Lake Anjikuni

How did an entire tribe just vanish?

10/22/20222 min read

Lake Anjikuni can be found deep in rural Canada in the province of Nunavit and was once home to a tribe of 30 Inuit.

Today, it is only a peaceful slice of beauty, but where did the people go?

In 1930, a fur trapper named Joe Labelle was working in the area and needed to find shelter for the night. Joe had been in the area many times before and had stayed with the tribe near Lake Anjikuni on several occasions. The tribe were a friendly lot who enjoyed visitors and would always welcome travelers to stay for the night. These travelers would be offered warm food, warm beds and warm company.

On this November night, as Joe was walking toward the village an eerie feeling washed over him. The moon sat not quite right in the sky cast a strange glow across the lake. He realized instead of crying huskies and happy conversation; a terrible silence had fallen over the village.

Upon entering the village, Joe saw no one. Even stranger he saw no smoke coming up from any of the cabin chimneys. He saw a fire burning on the other side of the village and carefully made his way toward it, hoping to find someone on the way who would tell him what was going on. Around said fire were all the fixings for a meal that had never been started. It looked as if the fire had been burning for a considerable amount of time, out in the open, with no one to tend it. At this point, he knew something was wrong.

Investigating further, he began going into the homes, to see if he could find any clue about where the villagers had gone. In each home he found everything they would need to take with them had they moved on from the village. The food supplies sat where they always had. Clothing was folded neatly. Weapons were left behind.

The tribe obviously had not just decided to up and leave, so where was everyone?

The worst parts of his discovery were yet to come. As he walked about the village, he found the huskies that he hadn’t heard. Still tied up and starved to death. These sled dogs would have been vital to the tribe’s survival, there was no way they would have left them behind.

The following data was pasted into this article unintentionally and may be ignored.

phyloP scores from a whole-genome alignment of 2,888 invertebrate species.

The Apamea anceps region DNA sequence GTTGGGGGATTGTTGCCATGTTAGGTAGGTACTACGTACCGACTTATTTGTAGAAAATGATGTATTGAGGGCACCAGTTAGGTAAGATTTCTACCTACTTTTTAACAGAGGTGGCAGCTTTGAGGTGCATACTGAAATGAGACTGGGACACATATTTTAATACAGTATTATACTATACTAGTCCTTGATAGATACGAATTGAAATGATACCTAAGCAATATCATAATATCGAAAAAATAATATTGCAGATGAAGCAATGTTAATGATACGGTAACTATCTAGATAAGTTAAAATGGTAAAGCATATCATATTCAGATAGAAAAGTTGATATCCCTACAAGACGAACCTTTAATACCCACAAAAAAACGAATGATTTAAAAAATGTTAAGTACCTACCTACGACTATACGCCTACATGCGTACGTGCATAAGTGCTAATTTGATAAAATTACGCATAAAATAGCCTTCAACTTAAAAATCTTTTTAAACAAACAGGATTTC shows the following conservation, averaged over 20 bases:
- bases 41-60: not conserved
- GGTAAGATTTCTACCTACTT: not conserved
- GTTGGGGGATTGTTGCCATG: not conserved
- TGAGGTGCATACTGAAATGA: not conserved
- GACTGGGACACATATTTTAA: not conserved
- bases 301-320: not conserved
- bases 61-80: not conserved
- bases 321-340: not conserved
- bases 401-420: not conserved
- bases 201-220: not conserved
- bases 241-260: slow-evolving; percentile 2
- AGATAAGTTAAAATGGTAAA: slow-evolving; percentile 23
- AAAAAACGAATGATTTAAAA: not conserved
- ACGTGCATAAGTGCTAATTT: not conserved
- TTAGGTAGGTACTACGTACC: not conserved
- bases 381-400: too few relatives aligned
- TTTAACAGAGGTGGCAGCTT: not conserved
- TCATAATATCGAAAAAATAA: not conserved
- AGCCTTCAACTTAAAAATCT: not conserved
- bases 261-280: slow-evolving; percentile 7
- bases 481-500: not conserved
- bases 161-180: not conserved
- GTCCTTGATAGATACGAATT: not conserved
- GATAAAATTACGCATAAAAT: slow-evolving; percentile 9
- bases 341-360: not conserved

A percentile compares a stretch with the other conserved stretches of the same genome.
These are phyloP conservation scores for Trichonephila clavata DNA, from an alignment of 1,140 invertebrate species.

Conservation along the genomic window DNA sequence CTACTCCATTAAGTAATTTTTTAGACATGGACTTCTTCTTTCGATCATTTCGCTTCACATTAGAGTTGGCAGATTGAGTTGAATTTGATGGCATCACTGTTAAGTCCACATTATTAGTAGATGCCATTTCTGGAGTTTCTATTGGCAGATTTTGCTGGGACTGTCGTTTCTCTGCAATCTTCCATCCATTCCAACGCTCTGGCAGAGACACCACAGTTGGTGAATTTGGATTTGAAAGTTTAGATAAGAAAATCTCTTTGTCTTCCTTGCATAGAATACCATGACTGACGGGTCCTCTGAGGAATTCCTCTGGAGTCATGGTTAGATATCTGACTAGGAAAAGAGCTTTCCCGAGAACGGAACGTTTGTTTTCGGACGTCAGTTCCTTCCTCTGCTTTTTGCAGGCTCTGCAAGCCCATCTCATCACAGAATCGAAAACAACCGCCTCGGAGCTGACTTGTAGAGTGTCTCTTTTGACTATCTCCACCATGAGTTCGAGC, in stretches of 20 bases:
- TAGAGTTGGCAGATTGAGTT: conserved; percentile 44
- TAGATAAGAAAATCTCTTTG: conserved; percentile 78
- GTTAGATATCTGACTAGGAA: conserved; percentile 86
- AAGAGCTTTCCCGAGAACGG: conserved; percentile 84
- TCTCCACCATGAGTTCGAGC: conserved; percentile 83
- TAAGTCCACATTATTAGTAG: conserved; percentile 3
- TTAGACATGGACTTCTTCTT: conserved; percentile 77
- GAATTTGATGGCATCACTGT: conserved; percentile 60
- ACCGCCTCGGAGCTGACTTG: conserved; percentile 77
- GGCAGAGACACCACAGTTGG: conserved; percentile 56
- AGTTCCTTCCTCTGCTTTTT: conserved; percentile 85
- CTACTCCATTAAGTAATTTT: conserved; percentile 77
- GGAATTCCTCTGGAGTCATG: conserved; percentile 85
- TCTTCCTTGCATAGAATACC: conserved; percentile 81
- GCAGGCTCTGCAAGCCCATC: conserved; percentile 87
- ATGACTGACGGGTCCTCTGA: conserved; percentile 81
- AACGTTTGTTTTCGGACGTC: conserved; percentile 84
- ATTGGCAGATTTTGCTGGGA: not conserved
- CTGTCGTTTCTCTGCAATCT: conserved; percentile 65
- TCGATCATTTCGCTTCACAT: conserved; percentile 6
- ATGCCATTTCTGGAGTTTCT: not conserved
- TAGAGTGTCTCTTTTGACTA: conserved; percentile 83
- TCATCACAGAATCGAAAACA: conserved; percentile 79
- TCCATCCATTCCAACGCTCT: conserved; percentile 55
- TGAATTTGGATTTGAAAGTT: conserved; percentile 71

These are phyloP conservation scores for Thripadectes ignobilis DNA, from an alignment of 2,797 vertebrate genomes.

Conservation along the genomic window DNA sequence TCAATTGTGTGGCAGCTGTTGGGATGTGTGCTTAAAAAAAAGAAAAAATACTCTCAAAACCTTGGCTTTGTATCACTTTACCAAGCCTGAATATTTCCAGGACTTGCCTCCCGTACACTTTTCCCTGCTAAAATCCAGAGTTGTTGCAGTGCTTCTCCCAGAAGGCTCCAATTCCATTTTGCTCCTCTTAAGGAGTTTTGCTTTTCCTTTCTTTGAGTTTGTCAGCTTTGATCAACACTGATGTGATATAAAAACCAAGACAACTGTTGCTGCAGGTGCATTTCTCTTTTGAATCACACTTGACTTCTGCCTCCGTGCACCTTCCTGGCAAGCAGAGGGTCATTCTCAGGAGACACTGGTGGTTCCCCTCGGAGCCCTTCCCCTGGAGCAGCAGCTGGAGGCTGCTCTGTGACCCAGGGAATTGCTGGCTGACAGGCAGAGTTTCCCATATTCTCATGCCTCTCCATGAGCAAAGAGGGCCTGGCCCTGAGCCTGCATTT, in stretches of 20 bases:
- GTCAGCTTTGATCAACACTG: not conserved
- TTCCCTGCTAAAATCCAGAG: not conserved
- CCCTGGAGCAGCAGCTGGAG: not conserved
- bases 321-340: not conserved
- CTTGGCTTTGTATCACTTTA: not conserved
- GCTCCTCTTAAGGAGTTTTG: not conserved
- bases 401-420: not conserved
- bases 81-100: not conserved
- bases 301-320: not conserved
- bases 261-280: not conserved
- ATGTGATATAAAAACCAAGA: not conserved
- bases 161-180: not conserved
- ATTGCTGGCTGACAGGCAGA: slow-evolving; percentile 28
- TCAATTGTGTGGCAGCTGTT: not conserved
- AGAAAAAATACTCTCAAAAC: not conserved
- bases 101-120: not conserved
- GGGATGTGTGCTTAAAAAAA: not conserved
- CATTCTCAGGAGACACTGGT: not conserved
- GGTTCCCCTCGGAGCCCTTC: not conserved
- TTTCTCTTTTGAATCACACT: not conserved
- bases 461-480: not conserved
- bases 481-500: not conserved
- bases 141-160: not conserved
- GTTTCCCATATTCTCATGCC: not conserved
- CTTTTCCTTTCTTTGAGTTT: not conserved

Then came the graves. Each had been opened and the bodies completely removed and taken somewhere else completely. The grave markers had been stacked in a neat pile.

The dogs and the graves disturbed him so badly, he knew he had to leave the village immediately and contact authorities. Although it was already freezing and he was hungry, Joe made his way to the nearest telegraph. He contacted the Royal Canadian Mounted Police and insisted that they launch an investigation immediately.

On their way to the village, the Police found a shack the belonged to another trapper by the name of Armand Laurent. He and his two sons occupied this shack and when asked if they had seen anything, they had a tale to tell. They told of seeing a luminous flying object in the sky several days prior. The object had even changed shape before their very eyes. This object was heading in the direction of the lake, they said.

The police launched an intense 9-month investigation but found nothing to help conclude what had happened to the tribe. They had just vanished without a trace. To this day, no one knows what happened to the Inuit tribe of Lake Anjikuni.

*This story is based on events that may or may not be true and is part of our annual Hauntober series.